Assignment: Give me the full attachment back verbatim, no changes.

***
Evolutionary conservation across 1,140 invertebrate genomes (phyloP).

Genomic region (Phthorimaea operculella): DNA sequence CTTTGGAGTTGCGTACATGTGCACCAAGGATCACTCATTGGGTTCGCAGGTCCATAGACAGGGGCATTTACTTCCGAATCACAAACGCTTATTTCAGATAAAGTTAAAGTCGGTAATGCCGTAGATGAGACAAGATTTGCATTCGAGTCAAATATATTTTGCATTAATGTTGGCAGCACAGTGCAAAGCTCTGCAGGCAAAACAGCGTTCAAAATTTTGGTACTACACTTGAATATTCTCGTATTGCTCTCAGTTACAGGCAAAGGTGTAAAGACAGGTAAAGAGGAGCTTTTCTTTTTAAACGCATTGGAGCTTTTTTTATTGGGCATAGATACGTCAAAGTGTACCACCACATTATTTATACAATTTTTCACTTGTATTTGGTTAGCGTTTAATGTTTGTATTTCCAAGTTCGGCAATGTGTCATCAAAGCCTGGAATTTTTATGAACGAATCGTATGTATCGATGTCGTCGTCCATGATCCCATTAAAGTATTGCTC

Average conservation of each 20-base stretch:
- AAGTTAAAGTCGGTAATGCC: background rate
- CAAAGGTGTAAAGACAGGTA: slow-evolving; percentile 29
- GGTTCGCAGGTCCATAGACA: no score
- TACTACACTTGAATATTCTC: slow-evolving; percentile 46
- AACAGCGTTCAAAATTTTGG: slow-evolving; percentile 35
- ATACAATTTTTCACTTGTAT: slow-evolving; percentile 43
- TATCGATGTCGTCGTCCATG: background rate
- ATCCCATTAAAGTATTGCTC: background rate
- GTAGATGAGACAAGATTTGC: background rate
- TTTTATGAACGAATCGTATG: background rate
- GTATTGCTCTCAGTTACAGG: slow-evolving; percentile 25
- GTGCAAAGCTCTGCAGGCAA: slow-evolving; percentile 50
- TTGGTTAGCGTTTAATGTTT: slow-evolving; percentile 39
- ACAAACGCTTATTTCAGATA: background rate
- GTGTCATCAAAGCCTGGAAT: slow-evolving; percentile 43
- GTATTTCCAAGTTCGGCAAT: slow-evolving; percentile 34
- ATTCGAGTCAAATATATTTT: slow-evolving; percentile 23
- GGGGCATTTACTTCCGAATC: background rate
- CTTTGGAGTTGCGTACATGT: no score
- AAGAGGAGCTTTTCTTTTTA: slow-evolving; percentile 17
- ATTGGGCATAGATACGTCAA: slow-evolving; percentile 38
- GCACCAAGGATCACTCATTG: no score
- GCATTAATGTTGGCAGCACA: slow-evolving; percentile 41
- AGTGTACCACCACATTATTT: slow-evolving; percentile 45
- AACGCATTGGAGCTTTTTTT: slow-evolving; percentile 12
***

Evolutionary conservation across 1,140 invertebrate genomes (phyloP).

Genomic region (Phthorimaea operculella): DNA sequence CTTTGGAGTTGCGTACATGTGCACCAAGGATCACTCATTGGGTTCGCAGGTCCATAGACAGGGGCATTTACTTCCGAATCACAAACGCTTATTTCAGATAAAGTTAAAGTCGGTAATGCCGTAGATGAGACAAGATTTGCATTCGAGTCAAATATATTTTGCATTAATGTTGGCAGCACAGTGCAAAGCTCTGCAGGCAAAACAGCGTTCAAAATTTTGGTACTACACTTGAATATTCTCGTATTGCTCTCAGTTACAGGCAAAGGTGTAAAGACAGGTAAAGAGGAGCTTTTCTTTTTAAACGCATTGGAGCTTTTTTTATTGGGCATAGATACGTCAAAGTGTACCACCACATTATTTATACAATTTTTCACTTGTATTTGGTTAGCGTTTAATGTTTGTATTTCCAAGTTCGGCAATGTGTCATCAAAGCCTGGAATTTTTATGAACGAATCGTATGTATCGATGTCGTCGTCCATGATCCCATTAAAGTATTGCTC

Average conservation of each 20-base stretch:
- AAGTTAAAGTCGGTAATGCC: background rate
- CAAAGGTGTAAAGACAGGTA: slow-evolving; percentile 29
- GGTTCGCAGGTCCATAGACA: no score
- TACTACACTTGAATATTCTC: slow-evolving; percentile 46
- AACAGCGTTCAAAATTTTGG: slow-evolving; percentile 35
- ATACAATTTTTCACTTGTAT: slow-evolving; percentile 43
- TATCGATGTCGTCGTCCATG: background rate
- ATCCCATTAAAGTATTGCTC: background rate
- GTAGATGAGACAAGATTTGC: background rate
- TTTTATGAACGAATCGTATG: background rate
- GTATTGCTCTCAGTTACAGG: slow-evolving; percentile 25
- GTGCAAAGCTCTGCAGGCAA: slow-evolving; percentile 50
- TTGGTTAGCGTTTAATGTTT: slow-evolving; percentile 39
- ACAAACGCTTATTTCAGATA: background rate
- GTGTCATCAAAGCCTGGAAT: slow-evolving; percentile 43
- GTATTTCCAAGTTCGGCAAT: slow-evolving; percentile 34
- ATTCGAGTCAAATATATTTT: slow-evolving; percentile 23
- GGGGCATTTACTTCCGAATC: background rate
- CTTTGGAGTTGCGTACATGT: no score
- AAGAGGAGCTTTTCTTTTTA: slow-evolving; percentile 17
- ATTGGGCATAGATACGTCAA: slow-evolving; percentile 38
- GCACCAAGGATCACTCATTG: no score
- GCATTAATGTTGGCAGCACA: slow-evolving; percentile 41
- AGTGTACCACCACATTATTT: slow-evolving; percentile 45
- AACGCATTGGAGCTTTTTTT: slow-evolving; percentile 12